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Classic Rockets NBA All-Star Game performances

The Rockets have had their fair share of NBA legends putting in classic All-Star Game performances. Here are a few of the best.

Yao and T-Mac before McGrady's magnificent display in 2006
Yao and T-Mac before McGrady's magnificent display in 2006
Lisa Blumenfeld/Getty Images

In honor of NBA All-Star weekend, we've grabbed some of the best and most significant performances in Rockets history from the league's glamour game. The Rockets have a rich tradition of superstars with big All-Star performances. The most impressive can certainly be debated, but these are some of the contenders.


Rockets legend Elvin Hayes was the team's second ever All-Star after Don Kojis and went to four consecutive All-Star games as a Rocket between 1968-1972. His performance in 1970, the Rockets' last year in San Diego before moving to Houston, was his best game of the four.

This was an absolute star-studded affair featuring some of the biggest names to ever roam the court. In addition to Hayes, the West also featured Elgin Baylor, Connie Hawkins and Jerry West taking on a ridiculously stacked East squad starting Willis Reed, Oscar Robertson, John Havlicek, Billy Cunningham and Walt Frazier. To put into perspective how talented the East team was in '70, the great Kareem Abdul-Jabbar was a reserve.

The East jumped out to a huge lead as expected, with The Big E having to go head-to-head against Reed and Abdul-Jabbar in what became the game's premiere match up. But the West battled back behind Hayes, as the team scored 50 points in the 4th quarter only to come up short against the favored East 142-135.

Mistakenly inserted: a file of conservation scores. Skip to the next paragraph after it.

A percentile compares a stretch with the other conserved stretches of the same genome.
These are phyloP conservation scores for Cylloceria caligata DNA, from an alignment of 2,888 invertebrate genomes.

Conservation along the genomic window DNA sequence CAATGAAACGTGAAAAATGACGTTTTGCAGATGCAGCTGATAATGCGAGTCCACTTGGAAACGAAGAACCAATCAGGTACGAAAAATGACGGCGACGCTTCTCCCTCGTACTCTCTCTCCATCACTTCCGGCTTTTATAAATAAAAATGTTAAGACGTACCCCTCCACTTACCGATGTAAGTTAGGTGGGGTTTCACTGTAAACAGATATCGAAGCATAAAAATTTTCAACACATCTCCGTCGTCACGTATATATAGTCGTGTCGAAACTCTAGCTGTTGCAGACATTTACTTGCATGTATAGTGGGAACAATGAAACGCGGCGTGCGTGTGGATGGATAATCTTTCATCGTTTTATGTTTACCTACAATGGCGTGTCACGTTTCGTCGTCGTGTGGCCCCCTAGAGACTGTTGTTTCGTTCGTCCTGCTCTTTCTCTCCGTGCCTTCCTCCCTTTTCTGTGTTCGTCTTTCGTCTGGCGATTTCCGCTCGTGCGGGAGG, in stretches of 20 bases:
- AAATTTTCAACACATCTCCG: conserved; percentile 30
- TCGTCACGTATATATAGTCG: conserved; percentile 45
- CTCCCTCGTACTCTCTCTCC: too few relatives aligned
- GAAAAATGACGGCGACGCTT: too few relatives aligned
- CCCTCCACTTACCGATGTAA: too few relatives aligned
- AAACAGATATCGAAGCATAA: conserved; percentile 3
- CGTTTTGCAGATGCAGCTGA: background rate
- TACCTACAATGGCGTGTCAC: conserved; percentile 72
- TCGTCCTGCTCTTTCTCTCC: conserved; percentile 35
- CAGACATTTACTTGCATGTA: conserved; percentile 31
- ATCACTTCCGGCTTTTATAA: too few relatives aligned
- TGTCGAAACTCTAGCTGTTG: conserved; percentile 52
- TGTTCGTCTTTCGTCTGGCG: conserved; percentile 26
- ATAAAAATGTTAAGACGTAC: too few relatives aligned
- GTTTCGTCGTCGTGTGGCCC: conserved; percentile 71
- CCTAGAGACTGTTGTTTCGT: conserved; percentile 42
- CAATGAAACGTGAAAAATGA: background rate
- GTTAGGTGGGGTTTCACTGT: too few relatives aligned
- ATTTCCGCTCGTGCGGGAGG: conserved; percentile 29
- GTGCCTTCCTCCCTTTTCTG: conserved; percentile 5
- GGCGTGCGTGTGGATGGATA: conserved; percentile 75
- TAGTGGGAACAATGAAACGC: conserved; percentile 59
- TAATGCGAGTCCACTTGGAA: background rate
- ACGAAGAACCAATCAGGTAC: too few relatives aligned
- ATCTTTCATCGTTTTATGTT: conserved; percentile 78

Reed snagged the MVP for the winners with a 21-point, 11-rebound performance, but Hayes put up a huge 24-point, 15-rebound line and was the game's true monster despite his team coming up just a bit short in the box score.


In 1980, both the Rockets and Spurs were part of the Eastern Conference, making the East squad the Moses-George Gervin Show; two Hall of Famers at the height of their powers. The West hung tough though, and the game was tied both at halftime and at the end of regulation, with the East finally pulling ahead in overtime for a 144-136 win.

And while the two-time defending scoring champ Iceman took home MVP honors for his 34 points, 10 rebounds and 3 steals, it was Malone's work on the defensive end that helped really tilt the game in the East's favor. He helped hold Abdul-Jabbar and Jack Sikma, the strength of the West squad, to a combined 10-27 shooting and blocked two shots. Oh, and he also happened to throw in 20 points and 12 boards for good measure. Vintage Moses.

This one is also noteworthy for being the final All-Star Game appearance for Elvin Hayes, though now a member of the Washington Bullets.


No list could be complete without the one and only All-Star MVP in Rockets history, which also coincided with prime Twin Towers time. Sampson's knees had yet to give out, and the mid 1980s Rockets had yet to collapse into a haze of drug abuse, injury and infighting.